Band tackles the complex music of Tool

  • From left to right, Hookerfist is Karl Swanson, Jeff Matison, Erik Roe and Carlito Tweeten. (Photo by John Larson)

Since forming in Los Angeles in 1990, Tool has cultivated a legion of fans drawn to their complex music and thought-provoking lyrics. Among them are the four members of Hookerfist, a band based in University Place. It consists of Karl Swanson on drums, Jeff Matison on guitar, Erik Roe on bass and Carlito Tweeten on vocals.

Hookerfist was formed last August. Swanson and Matison had been in a band playing original material. When they played a show in Vancouver, Wash., the patrons in the bar were not paying much attention to the band until they played a cover of the Tool song “Sober.”

Matison said it got a great response. “People were coming out of the restrooms and the smoking area outside to check us out,” he remarked. “As soon as we started playing our originals they all left.”

That got Matison and Swanson thinking they should form a Tool tribute band. They quit the group and posted an ad on the Internet seeking a bass player. Roe, who has played guitar for about 20 years and recently picked up bass, decided to respond.

“We just knew when Erik began playing that he would work well,” Matison said.

Next they posted an ad for a singer. Tweeten was the fifth or sixth to audition.

Other Tool tribute bands in America have used song titles for their names. These guys opted to combine words from two songs, “Stinkfist” and “Hooker With A Penis,” both on the 1996 album “AEnima.”

Roe noted Hookerfist is the only Tool tribute band in the Northwest. “We pretty much have this market to ourselves,” he said.

“We saw a niche and we filled it,” Matison added.

The band has 18 songs on their set list and can play for about two hours. When selecting Tool songs to learn, Tweeten said they started with the popular ones first. Roe said they like to practice a song for several weeks before they attempt it in front of an audience. They all practice on their own at home, playing along to Tool albums or videos. One night a week they gather in their practice pad. “It is our guys night out,” Swanson quipped.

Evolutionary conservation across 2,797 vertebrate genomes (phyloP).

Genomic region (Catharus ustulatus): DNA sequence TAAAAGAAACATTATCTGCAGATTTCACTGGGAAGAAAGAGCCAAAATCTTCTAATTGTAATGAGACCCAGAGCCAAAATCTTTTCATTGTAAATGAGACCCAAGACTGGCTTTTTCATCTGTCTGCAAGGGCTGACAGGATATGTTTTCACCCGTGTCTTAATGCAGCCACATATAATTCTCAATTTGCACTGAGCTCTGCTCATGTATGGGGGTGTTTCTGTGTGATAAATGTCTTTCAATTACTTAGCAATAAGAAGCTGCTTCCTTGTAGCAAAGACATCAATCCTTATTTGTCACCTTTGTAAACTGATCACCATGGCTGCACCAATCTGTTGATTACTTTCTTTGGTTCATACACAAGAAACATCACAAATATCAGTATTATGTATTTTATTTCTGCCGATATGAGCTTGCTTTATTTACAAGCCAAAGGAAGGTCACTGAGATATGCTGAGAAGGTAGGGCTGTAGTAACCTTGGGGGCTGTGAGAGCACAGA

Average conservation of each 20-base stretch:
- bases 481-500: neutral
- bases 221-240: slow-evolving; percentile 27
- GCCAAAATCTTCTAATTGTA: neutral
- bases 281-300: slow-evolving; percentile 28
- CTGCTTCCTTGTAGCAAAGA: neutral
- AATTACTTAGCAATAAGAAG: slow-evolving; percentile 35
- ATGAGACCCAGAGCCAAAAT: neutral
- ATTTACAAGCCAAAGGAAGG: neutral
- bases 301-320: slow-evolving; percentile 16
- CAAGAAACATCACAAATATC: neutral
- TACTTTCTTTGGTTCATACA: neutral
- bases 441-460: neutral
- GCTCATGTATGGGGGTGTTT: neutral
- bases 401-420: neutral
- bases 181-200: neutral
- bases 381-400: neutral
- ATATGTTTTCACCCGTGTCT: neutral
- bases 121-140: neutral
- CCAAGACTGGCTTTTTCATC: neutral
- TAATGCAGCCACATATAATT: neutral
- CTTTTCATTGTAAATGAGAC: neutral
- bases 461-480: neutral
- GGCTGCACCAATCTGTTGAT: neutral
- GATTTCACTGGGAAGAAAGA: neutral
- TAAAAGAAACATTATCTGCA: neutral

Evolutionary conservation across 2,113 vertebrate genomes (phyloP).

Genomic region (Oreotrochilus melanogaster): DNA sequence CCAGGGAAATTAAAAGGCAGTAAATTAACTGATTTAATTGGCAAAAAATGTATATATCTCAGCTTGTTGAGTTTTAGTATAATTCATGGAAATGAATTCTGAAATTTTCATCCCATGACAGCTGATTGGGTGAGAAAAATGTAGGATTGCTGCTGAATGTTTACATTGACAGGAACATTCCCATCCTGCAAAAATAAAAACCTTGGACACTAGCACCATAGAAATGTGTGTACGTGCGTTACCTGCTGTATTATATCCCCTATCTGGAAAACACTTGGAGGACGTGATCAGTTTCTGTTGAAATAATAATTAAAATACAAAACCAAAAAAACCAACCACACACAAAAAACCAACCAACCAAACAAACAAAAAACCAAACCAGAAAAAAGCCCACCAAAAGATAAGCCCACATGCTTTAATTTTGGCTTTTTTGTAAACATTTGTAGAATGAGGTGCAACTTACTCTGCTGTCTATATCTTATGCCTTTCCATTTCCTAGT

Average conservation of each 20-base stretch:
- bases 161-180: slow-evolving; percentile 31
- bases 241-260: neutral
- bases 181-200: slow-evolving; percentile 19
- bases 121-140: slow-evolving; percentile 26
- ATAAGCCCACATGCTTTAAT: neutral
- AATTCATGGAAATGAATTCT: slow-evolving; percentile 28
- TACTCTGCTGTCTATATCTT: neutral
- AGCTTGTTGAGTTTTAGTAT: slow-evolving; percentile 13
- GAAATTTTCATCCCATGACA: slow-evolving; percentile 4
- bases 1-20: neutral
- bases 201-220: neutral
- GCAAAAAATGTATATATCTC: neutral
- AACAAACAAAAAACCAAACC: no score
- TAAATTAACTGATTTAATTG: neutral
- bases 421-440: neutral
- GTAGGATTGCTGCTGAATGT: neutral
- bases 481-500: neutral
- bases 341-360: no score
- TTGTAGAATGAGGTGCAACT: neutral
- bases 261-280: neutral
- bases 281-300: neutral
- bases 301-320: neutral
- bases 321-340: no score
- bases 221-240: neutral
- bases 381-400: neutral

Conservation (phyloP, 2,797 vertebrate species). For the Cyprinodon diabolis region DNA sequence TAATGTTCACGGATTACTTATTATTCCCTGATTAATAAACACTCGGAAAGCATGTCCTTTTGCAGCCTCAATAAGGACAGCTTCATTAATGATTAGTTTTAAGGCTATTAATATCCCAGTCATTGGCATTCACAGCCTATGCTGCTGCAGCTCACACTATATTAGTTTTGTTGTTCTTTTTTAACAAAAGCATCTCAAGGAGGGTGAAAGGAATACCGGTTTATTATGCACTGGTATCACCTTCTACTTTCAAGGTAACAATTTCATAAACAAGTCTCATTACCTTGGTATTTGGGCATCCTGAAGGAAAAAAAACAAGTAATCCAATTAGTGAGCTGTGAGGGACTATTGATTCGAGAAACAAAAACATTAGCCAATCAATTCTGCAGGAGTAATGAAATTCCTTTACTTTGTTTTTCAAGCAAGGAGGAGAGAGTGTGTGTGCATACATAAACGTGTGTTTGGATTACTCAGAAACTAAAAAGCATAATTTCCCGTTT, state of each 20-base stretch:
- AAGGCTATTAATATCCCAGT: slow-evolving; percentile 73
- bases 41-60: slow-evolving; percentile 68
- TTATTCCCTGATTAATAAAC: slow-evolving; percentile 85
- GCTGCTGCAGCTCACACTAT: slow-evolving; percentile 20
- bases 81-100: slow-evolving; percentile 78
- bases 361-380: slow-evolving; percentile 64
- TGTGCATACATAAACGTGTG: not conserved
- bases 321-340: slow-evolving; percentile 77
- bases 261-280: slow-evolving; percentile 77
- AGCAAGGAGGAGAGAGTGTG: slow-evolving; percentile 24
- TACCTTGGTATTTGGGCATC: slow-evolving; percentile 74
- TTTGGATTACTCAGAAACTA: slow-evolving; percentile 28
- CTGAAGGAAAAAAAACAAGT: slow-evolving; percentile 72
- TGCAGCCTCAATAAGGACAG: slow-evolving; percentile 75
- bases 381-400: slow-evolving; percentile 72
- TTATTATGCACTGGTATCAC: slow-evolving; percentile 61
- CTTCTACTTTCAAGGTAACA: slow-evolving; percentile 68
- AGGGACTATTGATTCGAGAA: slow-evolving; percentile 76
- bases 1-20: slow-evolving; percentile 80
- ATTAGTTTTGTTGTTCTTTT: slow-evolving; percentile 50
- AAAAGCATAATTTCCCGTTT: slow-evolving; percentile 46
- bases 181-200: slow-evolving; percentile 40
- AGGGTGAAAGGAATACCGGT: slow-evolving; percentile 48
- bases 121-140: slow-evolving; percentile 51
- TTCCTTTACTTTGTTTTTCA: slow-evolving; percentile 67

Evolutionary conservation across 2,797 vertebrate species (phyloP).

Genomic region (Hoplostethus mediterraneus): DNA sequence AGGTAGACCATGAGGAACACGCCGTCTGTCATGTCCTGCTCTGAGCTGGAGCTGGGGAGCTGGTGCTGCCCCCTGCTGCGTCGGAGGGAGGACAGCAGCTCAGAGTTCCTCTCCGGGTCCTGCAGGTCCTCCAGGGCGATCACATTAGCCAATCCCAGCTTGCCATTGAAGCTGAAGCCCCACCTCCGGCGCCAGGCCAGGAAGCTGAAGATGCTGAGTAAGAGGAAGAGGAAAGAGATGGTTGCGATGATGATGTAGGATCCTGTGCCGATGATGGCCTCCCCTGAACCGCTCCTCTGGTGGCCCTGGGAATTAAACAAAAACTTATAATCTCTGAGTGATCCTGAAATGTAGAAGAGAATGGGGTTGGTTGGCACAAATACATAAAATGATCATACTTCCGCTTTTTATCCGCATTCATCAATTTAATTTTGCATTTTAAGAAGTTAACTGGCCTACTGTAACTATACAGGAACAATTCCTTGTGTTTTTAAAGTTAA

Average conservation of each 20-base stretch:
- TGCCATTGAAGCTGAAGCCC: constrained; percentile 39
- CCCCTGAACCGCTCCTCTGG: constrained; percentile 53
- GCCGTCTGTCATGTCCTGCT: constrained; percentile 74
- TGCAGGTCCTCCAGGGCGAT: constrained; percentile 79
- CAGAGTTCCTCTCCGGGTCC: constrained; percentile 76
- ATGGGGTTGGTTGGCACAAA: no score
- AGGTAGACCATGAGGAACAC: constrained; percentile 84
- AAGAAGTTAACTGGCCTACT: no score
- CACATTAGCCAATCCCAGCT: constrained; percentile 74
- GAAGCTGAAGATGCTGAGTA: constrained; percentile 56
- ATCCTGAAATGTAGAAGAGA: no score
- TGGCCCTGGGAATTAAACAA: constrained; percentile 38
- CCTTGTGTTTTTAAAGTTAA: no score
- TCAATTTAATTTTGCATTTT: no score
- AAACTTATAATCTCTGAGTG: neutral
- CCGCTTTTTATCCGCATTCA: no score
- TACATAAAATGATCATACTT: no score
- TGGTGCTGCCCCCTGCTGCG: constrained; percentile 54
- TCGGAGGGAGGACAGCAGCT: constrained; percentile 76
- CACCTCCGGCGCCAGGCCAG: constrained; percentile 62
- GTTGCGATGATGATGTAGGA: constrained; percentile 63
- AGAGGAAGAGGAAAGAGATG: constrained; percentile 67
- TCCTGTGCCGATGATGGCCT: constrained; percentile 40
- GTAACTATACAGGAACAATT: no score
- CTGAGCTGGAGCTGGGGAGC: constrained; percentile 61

At completing a song at a recent practice, Swanson noted his timing was a bit off during one section. “We are like an airliner,” Roe said in response. “It is okay if one of the engines is not working right as long as the other three are.”

Roe said he liked Tool before joining Hookerfist, but had never been a huge fan. When he saw the ad seeking a bass player, “I figured it could not hurt to try and see how it fits.

Swanson grew up listening to artists like Iron Maiden and Ronnie James Dio. He ended up in one band whose bass player was a huge Tool fan and turned him on to their music. Swanson said it took him awhile to appreciate Tool.

Matison has been a major Tool fan since he first heard them. He used to have a fantasy of one day starting a Tool tribute band. “I had a dream and I made it happen,” he said. “It may be a small dream but it is real.”

Tool combines the aggressiveness of heavy metal, the angst of the alternative rock of the early 1990s and the ambition of art rock. Their songs are complex, often shifting from bombastic to melodic and back. Covering Tool is a challenge, one these four musicians appreciate.

“From one album to the next, their music is totally different,” Matison said. “That keeps it interesting.”

Swanson said if they were paying tribute to Ratt or Motley Crue, they may have lost interest and broken up by now.

“Anyone can play ‘Breaking The Chains’ by Dokken,” Matison added.

Hookerfist plays Backstage Bar and Grill in Tacoma on March 24 at 9 p.m. and Gonzo’s in Covington on April 21 at 9 p.m.


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